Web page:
Movie Mom

Movie Mom

Actors with Character, Part 1

posted by Nell Minow

You know them. That is, they look familiar, but you might not be sure if that is because you saw them in a movie or because you saw them on a train. These are character actors, the indispensible performers who are there for the leading men and ladies to talk to, fight with, run from, almost marry, rescue, punch, shoot, chase, or watch die so they can learn an important lesson. They provide comic relief and when it is necessary they die onscreen to give the main character a growth experience. And while they get paid a small fraction of those 7-figure salaries that go to the stars, their contribution to the movie’s power to entertain and inspire is often as great or greater.
I’m going to share some of my favorites in this and upcoming posts and you can learn more about them in Hey! It’s That Guy!.


The films of the 1930’s had some classic character actors who appeared over and over. Here we can see two of the best, Edward Everett Horton (specialty: silly upper class types) and Eric Blore (specialty: looking down on silly upper class types). Do their voices sound familiar? They both provided voice talent for the Rocky and Bullwinkle series.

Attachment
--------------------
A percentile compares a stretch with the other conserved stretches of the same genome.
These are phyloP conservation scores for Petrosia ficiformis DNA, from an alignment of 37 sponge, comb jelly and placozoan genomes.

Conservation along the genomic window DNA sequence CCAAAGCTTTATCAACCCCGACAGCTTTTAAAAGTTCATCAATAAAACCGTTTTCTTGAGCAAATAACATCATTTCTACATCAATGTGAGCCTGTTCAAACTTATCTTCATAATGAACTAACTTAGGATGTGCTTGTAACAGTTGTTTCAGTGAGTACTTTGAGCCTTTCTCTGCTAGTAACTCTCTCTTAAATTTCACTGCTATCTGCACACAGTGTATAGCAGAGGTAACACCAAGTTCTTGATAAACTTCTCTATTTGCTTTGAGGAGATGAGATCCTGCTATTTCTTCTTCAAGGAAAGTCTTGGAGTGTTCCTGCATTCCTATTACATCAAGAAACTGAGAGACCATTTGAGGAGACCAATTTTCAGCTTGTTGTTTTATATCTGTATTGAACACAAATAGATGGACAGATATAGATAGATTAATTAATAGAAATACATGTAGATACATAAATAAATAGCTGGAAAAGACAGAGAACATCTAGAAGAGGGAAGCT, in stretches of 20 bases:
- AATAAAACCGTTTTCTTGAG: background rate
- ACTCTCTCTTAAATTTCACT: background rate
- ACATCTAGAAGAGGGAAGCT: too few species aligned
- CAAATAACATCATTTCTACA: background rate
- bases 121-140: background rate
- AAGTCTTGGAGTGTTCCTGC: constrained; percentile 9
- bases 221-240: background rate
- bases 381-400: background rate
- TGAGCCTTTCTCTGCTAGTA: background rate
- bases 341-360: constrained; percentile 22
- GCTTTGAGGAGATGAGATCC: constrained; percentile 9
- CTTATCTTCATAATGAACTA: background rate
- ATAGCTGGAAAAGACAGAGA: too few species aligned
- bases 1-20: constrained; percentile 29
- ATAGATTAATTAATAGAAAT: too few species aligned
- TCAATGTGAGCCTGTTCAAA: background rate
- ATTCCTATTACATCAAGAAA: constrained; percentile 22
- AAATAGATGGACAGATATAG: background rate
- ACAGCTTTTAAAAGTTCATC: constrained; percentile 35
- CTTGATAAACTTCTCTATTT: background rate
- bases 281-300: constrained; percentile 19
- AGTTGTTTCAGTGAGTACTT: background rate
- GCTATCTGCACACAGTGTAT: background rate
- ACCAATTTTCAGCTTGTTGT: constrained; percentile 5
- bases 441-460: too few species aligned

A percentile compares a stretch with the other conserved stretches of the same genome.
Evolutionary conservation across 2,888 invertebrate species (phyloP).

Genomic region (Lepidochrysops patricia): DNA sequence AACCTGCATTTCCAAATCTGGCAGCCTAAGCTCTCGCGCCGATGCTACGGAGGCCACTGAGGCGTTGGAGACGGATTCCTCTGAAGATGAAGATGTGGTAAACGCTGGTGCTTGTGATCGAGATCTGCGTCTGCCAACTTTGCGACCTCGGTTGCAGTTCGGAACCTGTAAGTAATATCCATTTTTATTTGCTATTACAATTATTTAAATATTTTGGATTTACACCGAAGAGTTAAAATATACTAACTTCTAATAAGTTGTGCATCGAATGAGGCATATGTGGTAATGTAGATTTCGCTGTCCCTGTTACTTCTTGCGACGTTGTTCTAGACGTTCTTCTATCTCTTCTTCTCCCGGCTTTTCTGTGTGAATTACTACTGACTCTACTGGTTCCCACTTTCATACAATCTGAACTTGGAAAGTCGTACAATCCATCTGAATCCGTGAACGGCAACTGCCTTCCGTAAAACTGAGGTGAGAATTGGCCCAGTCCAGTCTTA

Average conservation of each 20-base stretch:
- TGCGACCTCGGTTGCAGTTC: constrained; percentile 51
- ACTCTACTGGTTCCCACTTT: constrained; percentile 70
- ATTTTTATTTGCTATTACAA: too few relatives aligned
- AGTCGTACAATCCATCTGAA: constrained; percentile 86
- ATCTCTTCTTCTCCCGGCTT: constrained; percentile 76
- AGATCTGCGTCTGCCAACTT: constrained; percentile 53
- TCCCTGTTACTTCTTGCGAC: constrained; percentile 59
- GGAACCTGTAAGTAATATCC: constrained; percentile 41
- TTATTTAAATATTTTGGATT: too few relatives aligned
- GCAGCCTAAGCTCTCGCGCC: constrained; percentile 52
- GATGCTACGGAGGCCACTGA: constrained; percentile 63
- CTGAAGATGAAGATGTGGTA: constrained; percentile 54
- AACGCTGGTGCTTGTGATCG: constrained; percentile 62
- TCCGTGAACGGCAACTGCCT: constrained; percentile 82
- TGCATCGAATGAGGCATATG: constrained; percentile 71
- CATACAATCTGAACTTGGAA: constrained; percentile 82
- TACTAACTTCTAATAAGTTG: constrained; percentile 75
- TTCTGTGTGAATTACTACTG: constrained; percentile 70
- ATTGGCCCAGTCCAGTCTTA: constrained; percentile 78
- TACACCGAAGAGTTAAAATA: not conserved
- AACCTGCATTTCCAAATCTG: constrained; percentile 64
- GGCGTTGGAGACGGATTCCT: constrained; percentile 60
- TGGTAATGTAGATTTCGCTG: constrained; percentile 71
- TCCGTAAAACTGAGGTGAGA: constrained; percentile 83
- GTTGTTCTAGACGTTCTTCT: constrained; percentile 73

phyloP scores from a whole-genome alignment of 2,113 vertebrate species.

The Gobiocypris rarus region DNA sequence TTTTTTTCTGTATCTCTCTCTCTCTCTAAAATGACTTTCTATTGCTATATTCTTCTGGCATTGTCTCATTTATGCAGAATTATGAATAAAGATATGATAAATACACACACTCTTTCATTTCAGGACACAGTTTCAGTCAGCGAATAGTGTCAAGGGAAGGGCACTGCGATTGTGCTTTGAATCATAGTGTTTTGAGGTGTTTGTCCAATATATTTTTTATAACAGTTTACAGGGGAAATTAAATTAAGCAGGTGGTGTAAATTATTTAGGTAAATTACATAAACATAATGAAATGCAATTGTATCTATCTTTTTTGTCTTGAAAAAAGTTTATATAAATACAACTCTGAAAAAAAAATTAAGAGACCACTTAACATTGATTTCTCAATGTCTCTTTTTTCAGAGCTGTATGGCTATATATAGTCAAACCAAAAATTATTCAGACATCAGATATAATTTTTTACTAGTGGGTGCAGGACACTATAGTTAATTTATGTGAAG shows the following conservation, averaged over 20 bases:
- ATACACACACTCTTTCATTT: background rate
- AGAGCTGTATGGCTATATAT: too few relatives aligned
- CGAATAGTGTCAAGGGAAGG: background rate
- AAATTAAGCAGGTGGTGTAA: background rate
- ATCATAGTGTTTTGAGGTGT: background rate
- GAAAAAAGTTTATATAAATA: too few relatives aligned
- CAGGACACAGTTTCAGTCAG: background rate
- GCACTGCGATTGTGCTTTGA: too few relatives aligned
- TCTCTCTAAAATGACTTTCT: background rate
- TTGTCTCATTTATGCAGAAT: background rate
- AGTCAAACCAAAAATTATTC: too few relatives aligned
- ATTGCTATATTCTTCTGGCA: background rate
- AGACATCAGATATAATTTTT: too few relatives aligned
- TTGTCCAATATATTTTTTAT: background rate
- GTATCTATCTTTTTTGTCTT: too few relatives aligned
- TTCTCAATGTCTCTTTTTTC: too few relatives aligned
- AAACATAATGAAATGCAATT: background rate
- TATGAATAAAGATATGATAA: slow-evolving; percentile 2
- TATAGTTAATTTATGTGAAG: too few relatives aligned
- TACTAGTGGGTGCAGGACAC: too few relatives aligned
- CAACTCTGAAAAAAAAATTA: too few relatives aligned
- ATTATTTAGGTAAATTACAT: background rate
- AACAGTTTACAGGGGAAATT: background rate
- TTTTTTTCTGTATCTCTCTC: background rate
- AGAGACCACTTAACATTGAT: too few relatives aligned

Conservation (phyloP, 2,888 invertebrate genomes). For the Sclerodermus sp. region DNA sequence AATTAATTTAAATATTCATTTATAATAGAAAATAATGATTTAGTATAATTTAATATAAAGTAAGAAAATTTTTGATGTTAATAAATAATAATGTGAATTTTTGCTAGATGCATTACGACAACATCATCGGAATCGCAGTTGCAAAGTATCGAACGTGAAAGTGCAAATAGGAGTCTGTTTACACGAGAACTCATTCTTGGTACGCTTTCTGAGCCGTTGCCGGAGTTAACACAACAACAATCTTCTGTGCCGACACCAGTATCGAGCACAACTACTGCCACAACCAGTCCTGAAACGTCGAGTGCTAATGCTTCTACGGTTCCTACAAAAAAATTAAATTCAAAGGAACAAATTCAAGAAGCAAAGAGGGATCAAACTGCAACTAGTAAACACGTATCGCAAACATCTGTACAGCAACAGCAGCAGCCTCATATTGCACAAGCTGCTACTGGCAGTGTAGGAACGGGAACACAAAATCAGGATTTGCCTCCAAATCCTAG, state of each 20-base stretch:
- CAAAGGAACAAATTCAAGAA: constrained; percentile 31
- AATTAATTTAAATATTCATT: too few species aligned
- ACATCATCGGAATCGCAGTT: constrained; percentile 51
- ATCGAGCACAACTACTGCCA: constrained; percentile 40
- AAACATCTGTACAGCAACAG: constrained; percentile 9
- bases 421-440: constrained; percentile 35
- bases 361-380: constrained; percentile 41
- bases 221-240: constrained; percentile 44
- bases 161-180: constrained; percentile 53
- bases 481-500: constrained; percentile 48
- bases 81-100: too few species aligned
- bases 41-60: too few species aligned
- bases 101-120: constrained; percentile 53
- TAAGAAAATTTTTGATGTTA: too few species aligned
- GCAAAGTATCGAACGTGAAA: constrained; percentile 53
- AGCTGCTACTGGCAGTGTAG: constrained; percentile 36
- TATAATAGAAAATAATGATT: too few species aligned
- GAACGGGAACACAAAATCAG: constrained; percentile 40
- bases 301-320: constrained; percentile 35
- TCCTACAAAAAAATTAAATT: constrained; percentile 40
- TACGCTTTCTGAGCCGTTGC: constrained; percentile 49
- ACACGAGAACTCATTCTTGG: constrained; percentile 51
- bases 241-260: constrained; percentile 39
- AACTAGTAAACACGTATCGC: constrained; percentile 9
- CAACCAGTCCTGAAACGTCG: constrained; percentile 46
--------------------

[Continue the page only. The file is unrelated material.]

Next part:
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“Ball of Fire” is one of my all-time favorites, in part because of its wonderful collection of character actors playing Gary Cooper’s professor colleagues. You can see some of them here including Oscar Homolka, Henry Travers (the angel in “It’s a Wonderful Life”) and the hilariously nasal Richard Hayden.

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More character actors in future posts, and of course I’d love to hear about your favorites.

  • jestrfyl

    Thank goodness for! My son and I are constantly arguing (in a fun way) over who that actor is in the background and what other work we know them from. I am better with the pre-90’s stuff and he is much better with recent sightings. The problem with books like this is that they are immediately out of date. So we have imdb set for nearly instant use.

  • iorek

    WAsn’t Eric Blore the owner of a dance instruction studio in some Fred Astaire movie?

  • Nell Minow

    Very good, iorek! One of my favorites, “Swing Time.” Thanks for writing!

  • Lynn

    Peter Riegert. Loved him as the lead in “Local Hero”, loved him even more as the exasperated cop in “The Mask”.

  • Nell Minow

    A great choice, Lynn! I hope you saw him in “Crossing Delancy” — one of his best.

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